Monday 17 February 2020


Elderspeak is a register of speech similar to "babytalk" with the difference that it is used with older adults. Typical characteristcs are: slow speech rate, exaggerated intonation, elevated pitch and volume, simple vocabulary, reduced grammatical complexity, diminutives, repetition, and collective pronoun substitution (Corwin, 2017).

There are at least four possibilities: an inclusive we, an exclusive we, a "royal we" and a "patronizing we." (...) In a "patronizing" form, we might function more like you and not include the speaker (as in an interaction where a doctor asks a patient "how are we feeling today?") (...)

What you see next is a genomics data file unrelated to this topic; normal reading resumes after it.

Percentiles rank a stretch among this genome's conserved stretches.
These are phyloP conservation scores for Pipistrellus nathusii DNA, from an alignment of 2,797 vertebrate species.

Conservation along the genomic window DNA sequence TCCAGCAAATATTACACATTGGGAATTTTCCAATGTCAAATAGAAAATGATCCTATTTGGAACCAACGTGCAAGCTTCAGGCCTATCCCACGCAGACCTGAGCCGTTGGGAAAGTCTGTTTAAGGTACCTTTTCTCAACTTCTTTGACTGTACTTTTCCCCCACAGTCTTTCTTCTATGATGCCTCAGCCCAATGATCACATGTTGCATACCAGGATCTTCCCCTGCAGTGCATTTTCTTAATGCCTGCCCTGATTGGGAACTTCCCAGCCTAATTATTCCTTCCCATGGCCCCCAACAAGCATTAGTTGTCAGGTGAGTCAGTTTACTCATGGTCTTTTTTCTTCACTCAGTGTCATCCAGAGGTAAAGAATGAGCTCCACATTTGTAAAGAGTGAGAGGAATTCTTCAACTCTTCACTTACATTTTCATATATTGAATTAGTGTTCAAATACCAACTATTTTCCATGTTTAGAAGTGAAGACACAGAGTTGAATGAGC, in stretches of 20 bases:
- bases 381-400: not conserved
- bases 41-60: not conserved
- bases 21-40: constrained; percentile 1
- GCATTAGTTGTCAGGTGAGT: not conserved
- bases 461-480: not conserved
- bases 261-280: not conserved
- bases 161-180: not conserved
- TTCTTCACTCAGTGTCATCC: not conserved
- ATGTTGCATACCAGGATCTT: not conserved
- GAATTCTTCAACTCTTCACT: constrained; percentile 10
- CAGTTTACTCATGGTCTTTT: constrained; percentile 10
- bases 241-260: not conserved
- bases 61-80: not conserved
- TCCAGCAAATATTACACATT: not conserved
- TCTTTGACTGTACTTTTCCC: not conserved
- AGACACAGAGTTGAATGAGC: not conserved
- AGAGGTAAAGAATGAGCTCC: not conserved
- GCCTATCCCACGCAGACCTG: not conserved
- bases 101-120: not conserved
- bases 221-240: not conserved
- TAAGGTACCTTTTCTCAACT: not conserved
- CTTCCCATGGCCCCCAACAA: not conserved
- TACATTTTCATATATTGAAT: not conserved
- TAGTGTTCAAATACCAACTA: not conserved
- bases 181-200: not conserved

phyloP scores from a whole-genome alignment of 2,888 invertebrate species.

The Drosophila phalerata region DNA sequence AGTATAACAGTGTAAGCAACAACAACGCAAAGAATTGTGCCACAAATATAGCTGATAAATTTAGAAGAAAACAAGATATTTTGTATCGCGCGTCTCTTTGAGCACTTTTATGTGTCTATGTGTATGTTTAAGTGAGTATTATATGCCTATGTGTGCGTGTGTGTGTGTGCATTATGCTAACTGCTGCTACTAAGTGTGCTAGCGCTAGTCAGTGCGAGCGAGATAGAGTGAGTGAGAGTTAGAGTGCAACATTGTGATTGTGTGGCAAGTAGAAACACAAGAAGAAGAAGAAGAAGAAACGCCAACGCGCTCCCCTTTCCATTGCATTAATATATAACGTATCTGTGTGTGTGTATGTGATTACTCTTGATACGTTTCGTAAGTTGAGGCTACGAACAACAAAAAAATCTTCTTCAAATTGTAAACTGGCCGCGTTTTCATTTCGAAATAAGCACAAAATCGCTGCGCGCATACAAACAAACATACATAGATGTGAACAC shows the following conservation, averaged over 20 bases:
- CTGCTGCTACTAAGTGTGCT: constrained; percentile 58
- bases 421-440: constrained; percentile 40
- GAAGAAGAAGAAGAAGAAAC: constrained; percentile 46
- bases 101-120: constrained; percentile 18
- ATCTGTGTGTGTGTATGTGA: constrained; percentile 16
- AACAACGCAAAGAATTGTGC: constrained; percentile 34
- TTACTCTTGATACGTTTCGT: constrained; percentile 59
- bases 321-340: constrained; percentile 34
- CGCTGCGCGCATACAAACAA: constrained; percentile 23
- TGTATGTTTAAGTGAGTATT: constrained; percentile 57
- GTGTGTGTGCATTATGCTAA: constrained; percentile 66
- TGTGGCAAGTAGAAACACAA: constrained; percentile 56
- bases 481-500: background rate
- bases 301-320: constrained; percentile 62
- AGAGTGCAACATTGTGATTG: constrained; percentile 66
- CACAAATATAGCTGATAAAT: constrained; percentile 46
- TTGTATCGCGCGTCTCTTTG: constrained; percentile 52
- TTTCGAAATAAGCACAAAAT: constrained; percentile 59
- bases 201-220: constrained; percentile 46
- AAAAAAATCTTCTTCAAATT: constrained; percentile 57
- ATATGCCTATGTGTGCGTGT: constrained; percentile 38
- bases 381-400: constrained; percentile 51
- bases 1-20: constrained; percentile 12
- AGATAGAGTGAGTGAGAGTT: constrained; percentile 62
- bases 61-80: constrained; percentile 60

Wortham & Reyes (2015:48)
Not only is elderspeak linked to communication problems and decreasing communicative competency triggering negative self-assessments of compunicative competence. It is also associated with increased dependence, increased restiveness to care, social isolation, cognitive decline, negative behaviours, and negative social and psychological health outcomes. Older adults consider it to be disrespectful and patronising (Corwin, 2017).

- - - - - - -
- Corwin, A. I. (2017). Overcoming Elderspeak. The Gerontologist, 58(4), 724-729.
- Wortham, S. & Reyes, A. (2015). Discourse Analysis beyond the Speech Event. London & New York: Routledge.
- photograph by Vivian Maier via


  1. Thanks, great share!

  2. I really wished there were more awareness concerning ageism. Can't see much progress ... Many thanks for dropping by, Kenneth and Macy!